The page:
By Ben Westhoff and Sarah Purkrabek
By Steve Brennan
By Joseph Hess
By Allsion Babka
By Kelsey McClure
By RFT Music
By Christian Schaeffer
By Gabriel San Roman
"The style of music we play ... it just kind of happened," Schmidt says. "Half of the songs on the first album came about when we were playing Molly's every week, and the other half were ones Dave had written beforehand, on his own -- but it just sort of happened, from us hanging out. Up until this album [Drunken Lullabies], we never really sat down and thought about song structure or planned it. Lullabiesis probably closer to what the band's about because we were able to sit down and actually think about what we were aiming for. It was a more organic process."
It may have all fallen into place somewhat by chance, but the albums certainly don't sound thrown together. A fistful of acoustic instruments backed by a drum kit, a Telecaster and an electric bass could end up being a recipe for a disjointed mess, but here it's almost exactly the opposite. You know the music fits together right when an accordion sounds as if it was meant to play the lead line over a distorted guitar. Flogging Molly's songs sound like century-old traditionals that simply forgot to become part of the public domain. King credits their authentic flavor to his background in the traditional music of his homeland and his desire to write about things that have mattered to him ("This band," he's said, "is my life's story put to music"). His lyrics encompass everything from personal loss -- "The Likes of You Again," from Swagger, is about the loss of his father at age 10 -- to the fist-in-the-air shouted tales of past glory and brotherhood. Perhaps because of this wide-ranging subject matter, Flogging Molly has a diverse following. Its audiences are filled with everyone from the 15-year-old hooligans-in-training combed off Warped to pint-in-the-air, misty-eyed men of 50 and 60 in wool sweaters and flat caps.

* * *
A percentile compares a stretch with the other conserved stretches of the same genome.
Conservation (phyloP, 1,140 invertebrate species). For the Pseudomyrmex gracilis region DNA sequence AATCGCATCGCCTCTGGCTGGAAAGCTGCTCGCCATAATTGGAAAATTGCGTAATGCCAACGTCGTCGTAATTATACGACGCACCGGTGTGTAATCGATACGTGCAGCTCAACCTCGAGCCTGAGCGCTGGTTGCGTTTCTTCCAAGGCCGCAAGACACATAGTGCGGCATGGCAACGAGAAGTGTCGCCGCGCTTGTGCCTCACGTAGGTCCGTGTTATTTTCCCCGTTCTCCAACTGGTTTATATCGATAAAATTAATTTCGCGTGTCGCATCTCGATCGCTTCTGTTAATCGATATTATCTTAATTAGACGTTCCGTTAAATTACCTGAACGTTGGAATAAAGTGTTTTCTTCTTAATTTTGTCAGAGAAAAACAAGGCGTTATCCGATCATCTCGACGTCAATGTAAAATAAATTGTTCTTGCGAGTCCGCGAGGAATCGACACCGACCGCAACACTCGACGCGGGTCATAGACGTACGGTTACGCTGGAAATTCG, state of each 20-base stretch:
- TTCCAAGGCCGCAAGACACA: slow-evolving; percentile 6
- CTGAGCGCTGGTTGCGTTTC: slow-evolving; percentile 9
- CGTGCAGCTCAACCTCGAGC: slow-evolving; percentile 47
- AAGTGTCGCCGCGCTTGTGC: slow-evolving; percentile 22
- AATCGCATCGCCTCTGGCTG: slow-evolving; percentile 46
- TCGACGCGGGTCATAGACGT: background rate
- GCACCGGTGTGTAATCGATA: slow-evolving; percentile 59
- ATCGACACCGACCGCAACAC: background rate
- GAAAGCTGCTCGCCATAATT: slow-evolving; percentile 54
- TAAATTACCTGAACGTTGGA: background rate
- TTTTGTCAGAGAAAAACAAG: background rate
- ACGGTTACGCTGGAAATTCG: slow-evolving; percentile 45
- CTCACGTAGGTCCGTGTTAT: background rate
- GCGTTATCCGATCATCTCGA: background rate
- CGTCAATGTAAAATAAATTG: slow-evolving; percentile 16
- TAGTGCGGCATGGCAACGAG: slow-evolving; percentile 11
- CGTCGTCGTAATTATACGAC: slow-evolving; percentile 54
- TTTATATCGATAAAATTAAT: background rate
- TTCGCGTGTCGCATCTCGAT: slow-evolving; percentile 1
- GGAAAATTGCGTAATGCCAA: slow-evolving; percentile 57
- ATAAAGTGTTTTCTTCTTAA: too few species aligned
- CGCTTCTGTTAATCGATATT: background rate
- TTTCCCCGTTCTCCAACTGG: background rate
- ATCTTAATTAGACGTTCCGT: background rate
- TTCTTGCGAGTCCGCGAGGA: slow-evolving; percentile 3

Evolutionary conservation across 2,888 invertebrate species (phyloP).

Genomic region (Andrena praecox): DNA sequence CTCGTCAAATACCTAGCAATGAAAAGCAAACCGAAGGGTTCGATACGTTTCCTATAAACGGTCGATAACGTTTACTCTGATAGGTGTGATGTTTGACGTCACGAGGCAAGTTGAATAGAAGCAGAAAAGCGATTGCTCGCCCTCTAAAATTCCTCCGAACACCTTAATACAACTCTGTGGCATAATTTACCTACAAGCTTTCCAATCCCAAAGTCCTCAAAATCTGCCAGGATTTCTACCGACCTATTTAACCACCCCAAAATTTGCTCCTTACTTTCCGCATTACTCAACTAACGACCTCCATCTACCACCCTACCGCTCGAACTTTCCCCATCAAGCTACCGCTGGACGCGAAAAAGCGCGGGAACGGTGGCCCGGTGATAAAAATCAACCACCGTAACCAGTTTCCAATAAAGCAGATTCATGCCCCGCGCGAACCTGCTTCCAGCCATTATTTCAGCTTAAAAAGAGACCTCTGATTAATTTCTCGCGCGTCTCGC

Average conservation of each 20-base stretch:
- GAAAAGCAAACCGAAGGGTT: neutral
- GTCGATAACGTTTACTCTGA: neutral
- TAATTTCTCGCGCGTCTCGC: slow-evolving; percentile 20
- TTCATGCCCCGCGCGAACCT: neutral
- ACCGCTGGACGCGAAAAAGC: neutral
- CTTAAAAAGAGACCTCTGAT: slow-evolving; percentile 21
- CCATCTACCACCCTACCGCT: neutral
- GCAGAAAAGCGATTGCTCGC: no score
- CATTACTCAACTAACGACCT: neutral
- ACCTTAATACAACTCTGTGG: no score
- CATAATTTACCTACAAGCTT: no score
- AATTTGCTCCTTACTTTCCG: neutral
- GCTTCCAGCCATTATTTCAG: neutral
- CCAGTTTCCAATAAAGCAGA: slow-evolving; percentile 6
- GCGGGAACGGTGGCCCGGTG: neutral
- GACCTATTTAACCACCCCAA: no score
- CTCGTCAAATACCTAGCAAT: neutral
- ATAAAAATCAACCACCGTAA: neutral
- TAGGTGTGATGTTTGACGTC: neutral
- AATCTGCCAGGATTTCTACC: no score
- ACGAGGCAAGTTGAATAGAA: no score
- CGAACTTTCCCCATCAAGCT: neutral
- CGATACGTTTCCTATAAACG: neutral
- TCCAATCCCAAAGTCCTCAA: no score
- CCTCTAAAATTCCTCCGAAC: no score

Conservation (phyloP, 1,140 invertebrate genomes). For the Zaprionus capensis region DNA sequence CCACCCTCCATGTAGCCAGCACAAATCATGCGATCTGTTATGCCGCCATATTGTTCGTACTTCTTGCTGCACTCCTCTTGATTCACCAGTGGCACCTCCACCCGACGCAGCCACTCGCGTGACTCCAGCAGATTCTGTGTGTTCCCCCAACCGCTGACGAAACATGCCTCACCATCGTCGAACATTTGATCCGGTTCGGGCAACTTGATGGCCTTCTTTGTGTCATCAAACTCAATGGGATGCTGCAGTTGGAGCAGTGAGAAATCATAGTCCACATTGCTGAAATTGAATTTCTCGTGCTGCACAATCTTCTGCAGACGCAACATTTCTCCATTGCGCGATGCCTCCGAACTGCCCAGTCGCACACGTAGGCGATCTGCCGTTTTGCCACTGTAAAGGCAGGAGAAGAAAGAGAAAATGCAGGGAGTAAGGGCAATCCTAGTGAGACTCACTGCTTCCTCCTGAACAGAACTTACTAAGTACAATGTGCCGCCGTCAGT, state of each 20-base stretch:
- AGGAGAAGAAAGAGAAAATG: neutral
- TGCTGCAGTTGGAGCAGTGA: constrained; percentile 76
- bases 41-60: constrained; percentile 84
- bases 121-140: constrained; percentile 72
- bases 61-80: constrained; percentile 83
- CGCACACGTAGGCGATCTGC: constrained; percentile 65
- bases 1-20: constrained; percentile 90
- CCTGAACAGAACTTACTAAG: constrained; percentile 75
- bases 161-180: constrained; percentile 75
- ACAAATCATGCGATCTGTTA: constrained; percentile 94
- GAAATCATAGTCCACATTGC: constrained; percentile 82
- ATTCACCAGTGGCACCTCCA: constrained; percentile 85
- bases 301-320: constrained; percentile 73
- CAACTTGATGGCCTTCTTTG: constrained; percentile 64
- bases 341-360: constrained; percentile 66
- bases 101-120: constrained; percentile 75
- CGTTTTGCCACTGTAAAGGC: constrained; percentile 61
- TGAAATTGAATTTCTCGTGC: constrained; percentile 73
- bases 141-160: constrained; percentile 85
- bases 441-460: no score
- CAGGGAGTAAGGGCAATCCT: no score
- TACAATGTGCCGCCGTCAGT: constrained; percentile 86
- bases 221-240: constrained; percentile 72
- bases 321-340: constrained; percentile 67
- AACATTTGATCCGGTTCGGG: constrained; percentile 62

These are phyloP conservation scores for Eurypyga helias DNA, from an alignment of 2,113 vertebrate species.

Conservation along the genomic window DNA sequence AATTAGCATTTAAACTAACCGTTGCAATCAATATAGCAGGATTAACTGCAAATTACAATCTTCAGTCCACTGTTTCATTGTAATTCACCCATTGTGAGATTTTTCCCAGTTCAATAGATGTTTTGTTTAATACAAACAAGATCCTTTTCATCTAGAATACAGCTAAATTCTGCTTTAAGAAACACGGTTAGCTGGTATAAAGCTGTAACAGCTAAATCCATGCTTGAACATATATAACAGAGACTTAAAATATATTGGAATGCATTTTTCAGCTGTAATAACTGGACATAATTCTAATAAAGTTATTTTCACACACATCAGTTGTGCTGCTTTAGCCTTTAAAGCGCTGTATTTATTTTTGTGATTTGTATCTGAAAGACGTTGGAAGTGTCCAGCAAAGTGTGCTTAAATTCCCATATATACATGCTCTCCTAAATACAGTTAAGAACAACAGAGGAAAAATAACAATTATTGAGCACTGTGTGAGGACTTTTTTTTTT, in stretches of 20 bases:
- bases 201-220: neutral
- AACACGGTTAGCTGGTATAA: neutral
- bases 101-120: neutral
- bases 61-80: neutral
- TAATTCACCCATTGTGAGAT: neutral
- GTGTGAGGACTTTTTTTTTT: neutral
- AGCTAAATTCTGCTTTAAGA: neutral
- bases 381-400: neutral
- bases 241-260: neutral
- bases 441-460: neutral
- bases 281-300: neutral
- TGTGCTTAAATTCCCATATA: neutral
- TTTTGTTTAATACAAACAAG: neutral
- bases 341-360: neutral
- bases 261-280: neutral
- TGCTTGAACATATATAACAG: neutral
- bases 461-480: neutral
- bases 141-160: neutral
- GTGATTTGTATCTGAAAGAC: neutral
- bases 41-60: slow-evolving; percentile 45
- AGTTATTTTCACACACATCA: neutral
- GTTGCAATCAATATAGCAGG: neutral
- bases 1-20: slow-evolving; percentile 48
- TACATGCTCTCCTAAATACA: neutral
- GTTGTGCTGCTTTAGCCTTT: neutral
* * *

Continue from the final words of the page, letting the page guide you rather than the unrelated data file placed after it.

"I think," Schmidt concludes, "people are realizing, traditional music, there's a serious amount of heart in it. People are automatically being drawn to it and rockin' out."
Rockin' out. Idyllic little Irish picture, indeed.